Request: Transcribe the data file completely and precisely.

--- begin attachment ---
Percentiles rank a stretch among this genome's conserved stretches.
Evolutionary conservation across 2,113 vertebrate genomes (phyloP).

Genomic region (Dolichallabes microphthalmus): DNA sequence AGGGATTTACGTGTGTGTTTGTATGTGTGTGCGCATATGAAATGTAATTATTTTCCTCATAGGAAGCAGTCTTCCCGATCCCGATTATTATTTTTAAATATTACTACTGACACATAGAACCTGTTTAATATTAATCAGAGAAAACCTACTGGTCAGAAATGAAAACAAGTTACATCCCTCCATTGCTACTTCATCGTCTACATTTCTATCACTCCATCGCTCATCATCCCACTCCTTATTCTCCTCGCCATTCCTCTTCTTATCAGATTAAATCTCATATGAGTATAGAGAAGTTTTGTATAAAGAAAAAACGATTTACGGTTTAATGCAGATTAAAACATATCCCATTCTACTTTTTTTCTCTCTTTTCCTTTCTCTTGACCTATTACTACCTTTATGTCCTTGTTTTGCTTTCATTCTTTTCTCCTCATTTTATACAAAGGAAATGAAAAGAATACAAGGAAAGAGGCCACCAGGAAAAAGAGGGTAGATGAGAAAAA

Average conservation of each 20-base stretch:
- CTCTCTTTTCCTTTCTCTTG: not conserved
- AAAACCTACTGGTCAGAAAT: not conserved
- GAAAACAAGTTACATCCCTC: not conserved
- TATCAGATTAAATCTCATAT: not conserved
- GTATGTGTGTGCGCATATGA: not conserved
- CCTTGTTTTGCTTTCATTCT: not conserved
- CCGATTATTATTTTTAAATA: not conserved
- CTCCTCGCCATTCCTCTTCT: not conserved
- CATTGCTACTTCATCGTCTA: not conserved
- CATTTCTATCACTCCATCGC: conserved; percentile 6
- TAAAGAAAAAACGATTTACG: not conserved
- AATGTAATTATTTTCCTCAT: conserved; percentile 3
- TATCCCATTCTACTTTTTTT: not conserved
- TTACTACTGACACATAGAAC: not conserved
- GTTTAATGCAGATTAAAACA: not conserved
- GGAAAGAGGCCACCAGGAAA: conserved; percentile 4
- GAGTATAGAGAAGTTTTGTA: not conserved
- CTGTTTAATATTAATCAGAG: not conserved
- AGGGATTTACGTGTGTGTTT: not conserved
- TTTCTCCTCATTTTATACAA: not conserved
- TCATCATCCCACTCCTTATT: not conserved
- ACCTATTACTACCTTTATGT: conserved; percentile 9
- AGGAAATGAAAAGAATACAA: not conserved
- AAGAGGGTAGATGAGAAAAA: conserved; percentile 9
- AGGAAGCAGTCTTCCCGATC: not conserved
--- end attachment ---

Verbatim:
Percentiles rank a stretch among this genome's conserved stretches.
Evolutionary conservation across 2,113 vertebrate genomes (phyloP).

Genomic region (Dolichallabes microphthalmus): DNA sequence AGGGATTTACGTGTGTGTTTGTATGTGTGTGCGCATATGAAATGTAATTATTTTCCTCATAGGAAGCAGTCTTCCCGATCCCGATTATTATTTTTAAATATTACTACTGACACATAGAACCTGTTTAATATTAATCAGAGAAAACCTACTGGTCAGAAATGAAAACAAGTTACATCCCTCCATTGCTACTTCATCGTCTACATTTCTATCACTCCATCGCTCATCATCCCACTCCTTATTCTCCTCGCCATTCCTCTTCTTATCAGATTAAATCTCATATGAGTATAGAGAAGTTTTGTATAAAGAAAAAACGATTTACGGTTTAATGCAGATTAAAACATATCCCATTCTACTTTTTTTCTCTCTTTTCCTTTCTCTTGACCTATTACTACCTTTATGTCCTTGTTTTGCTTTCATTCTTTTCTCCTCATTTTATACAAAGGAAATGAAAAGAATACAAGGAAAGAGGCCACCAGGAAAAAGAGGGTAGATGAGAAAAA

Average conservation of each 20-base stretch:
- CTCTCTTTTCCTTTCTCTTG: not conserved
- AAAACCTACTGGTCAGAAAT: not conserved
- GAAAACAAGTTACATCCCTC: not conserved
- TATCAGATTAAATCTCATAT: not conserved
- GTATGTGTGTGCGCATATGA: not conserved
- CCTTGTTTTGCTTTCATTCT: not conserved
- CCGATTATTATTTTTAAATA: not conserved
- CTCCTCGCCATTCCTCTTCT: not conserved
- CATTGCTACTTCATCGTCTA: not conserved
- CATTTCTATCACTCCATCGC: conserved; percentile 6
- TAAAGAAAAAACGATTTACG: not conserved
- AATGTAATTATTTTCCTCAT: conserved; percentile 3
- TATCCCATTCTACTTTTTTT: not conserved
- TTACTACTGACACATAGAAC: not conserved
- GTTTAATGCAGATTAAAACA: not conserved
- GGAAAGAGGCCACCAGGAAA: conserved; percentile 4
- GAGTATAGAGAAGTTTTGTA: not conserved
- CTGTTTAATATTAATCAGAG: not conserved
- AGGGATTTACGTGTGTGTTT: not conserved
- TTTCTCCTCATTTTATACAA: not conserved
- TCATCATCCCACTCCTTATT: not conserved
- ACCTATTACTACCTTTATGT: conserved; percentile 9
- AGGAAATGAAAAGAATACAA: not conserved
- AAGAGGGTAGATGAGAAAAA: conserved; percentile 9
- AGGAAGCAGTCTTCCCGATC: not conserved